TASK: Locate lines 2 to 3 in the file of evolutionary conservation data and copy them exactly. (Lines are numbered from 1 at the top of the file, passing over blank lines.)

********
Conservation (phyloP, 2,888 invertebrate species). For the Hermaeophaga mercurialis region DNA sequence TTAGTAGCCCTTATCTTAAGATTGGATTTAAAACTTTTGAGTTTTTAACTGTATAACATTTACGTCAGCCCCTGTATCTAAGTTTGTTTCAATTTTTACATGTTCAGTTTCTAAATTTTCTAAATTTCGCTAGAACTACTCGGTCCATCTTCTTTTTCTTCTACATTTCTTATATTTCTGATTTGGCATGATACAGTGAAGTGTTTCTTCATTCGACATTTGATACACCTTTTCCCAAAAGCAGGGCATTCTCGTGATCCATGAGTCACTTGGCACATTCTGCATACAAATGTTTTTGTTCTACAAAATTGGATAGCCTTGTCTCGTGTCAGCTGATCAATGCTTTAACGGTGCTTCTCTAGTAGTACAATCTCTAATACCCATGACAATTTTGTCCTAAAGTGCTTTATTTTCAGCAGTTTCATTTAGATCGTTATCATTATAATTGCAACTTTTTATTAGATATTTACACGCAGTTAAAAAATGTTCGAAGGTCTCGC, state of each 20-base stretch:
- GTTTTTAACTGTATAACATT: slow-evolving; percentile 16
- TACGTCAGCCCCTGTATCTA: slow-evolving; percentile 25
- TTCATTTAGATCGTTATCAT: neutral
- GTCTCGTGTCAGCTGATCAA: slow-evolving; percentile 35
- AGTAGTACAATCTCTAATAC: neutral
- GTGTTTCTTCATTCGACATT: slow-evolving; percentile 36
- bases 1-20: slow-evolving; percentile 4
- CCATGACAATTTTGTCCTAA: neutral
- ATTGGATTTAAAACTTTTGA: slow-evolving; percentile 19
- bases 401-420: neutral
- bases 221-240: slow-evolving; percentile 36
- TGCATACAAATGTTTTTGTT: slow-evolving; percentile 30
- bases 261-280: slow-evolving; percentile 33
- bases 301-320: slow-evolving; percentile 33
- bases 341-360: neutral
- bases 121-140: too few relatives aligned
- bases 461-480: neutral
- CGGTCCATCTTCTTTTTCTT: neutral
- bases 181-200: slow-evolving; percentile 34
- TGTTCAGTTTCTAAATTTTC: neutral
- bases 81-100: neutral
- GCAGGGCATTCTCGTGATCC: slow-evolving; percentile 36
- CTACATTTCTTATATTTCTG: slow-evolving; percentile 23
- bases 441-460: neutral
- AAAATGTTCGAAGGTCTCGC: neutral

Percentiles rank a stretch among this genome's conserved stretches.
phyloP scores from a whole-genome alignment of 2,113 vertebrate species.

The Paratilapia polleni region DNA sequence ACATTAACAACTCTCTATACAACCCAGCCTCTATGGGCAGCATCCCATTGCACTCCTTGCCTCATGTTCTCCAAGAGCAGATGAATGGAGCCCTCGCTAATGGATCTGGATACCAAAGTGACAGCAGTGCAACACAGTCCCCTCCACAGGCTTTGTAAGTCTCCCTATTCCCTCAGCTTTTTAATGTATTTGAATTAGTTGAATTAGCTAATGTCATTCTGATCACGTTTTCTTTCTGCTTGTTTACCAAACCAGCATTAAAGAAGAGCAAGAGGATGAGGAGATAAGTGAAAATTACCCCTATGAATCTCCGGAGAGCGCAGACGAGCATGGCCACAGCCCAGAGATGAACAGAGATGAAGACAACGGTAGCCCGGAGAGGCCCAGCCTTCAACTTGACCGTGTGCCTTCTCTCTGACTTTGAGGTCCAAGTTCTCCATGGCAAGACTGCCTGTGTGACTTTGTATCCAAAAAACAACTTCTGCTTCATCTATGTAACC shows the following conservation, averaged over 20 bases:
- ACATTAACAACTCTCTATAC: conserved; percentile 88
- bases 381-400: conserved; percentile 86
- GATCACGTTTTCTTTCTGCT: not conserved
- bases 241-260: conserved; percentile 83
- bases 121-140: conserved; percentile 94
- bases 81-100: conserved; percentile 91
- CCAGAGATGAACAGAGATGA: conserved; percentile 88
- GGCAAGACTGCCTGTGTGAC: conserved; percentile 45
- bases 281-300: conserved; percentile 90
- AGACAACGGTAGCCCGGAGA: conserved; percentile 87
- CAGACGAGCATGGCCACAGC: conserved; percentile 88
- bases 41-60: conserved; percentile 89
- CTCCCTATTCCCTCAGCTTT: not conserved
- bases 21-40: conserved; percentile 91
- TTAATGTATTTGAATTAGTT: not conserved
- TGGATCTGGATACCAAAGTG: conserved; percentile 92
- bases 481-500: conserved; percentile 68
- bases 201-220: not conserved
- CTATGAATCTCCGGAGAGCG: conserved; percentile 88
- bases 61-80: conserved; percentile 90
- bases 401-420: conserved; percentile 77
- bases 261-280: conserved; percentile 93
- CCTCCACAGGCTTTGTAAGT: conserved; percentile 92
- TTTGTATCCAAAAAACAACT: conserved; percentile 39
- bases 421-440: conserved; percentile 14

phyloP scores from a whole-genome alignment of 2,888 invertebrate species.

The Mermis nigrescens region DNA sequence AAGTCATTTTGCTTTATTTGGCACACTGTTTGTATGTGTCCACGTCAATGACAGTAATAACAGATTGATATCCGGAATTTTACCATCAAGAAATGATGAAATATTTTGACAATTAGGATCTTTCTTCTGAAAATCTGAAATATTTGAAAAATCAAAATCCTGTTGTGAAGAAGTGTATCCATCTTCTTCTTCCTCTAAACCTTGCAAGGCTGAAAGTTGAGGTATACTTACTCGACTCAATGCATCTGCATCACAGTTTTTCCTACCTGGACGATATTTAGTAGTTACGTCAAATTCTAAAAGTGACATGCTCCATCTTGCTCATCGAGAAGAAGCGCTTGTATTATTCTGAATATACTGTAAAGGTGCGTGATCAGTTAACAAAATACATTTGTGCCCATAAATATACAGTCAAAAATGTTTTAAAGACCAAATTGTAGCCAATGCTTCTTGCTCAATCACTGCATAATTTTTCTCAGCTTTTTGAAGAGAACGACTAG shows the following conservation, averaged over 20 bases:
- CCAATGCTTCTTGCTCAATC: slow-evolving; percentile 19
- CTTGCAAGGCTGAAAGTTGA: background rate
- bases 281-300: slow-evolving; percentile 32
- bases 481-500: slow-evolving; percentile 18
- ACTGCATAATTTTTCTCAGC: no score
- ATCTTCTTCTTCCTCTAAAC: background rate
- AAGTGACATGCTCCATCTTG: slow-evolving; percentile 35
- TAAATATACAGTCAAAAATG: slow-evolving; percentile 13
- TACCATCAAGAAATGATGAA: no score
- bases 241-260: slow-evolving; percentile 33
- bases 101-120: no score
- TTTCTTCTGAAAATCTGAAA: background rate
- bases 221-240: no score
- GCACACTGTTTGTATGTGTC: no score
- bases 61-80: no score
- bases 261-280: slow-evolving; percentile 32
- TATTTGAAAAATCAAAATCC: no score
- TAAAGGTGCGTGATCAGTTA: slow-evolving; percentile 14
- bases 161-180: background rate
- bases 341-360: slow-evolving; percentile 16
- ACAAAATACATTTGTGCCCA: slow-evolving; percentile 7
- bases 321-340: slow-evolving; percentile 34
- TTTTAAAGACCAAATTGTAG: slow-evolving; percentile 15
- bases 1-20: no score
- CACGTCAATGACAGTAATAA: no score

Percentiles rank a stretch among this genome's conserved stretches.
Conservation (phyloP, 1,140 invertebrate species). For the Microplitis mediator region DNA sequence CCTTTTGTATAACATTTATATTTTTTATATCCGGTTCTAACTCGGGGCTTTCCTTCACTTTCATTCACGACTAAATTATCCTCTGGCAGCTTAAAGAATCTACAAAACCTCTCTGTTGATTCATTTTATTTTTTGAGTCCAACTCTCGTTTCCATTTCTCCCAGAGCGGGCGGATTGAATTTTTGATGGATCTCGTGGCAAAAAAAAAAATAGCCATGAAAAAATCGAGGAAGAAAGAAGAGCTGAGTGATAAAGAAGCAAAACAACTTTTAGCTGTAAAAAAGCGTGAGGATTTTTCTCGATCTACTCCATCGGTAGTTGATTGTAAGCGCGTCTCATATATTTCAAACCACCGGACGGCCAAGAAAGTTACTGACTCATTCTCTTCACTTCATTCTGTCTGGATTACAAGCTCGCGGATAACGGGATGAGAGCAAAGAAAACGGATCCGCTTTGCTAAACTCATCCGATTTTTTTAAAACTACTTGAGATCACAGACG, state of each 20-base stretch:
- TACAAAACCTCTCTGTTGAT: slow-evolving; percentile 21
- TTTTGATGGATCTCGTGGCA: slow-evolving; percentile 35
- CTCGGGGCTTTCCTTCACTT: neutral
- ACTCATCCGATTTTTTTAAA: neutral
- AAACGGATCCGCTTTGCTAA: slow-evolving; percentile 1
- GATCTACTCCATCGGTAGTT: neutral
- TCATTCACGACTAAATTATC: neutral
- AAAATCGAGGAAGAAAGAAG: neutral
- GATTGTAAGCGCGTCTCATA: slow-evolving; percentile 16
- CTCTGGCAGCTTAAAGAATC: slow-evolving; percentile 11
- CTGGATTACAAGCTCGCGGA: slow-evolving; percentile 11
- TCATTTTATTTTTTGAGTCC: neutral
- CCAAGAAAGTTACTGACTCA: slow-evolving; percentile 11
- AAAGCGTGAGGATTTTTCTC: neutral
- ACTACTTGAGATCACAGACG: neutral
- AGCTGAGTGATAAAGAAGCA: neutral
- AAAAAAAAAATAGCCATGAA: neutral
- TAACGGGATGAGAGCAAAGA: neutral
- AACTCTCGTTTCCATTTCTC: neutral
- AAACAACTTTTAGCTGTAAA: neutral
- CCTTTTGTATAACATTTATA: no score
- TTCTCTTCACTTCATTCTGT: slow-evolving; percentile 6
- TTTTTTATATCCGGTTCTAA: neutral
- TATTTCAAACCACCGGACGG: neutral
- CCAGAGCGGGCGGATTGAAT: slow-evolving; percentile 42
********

- GTTTTTAACTGTATAACATT: slow-evolving; percentile 16
- TACGTCAGCCCCTGTATCTA: slow-evolving; percentile 25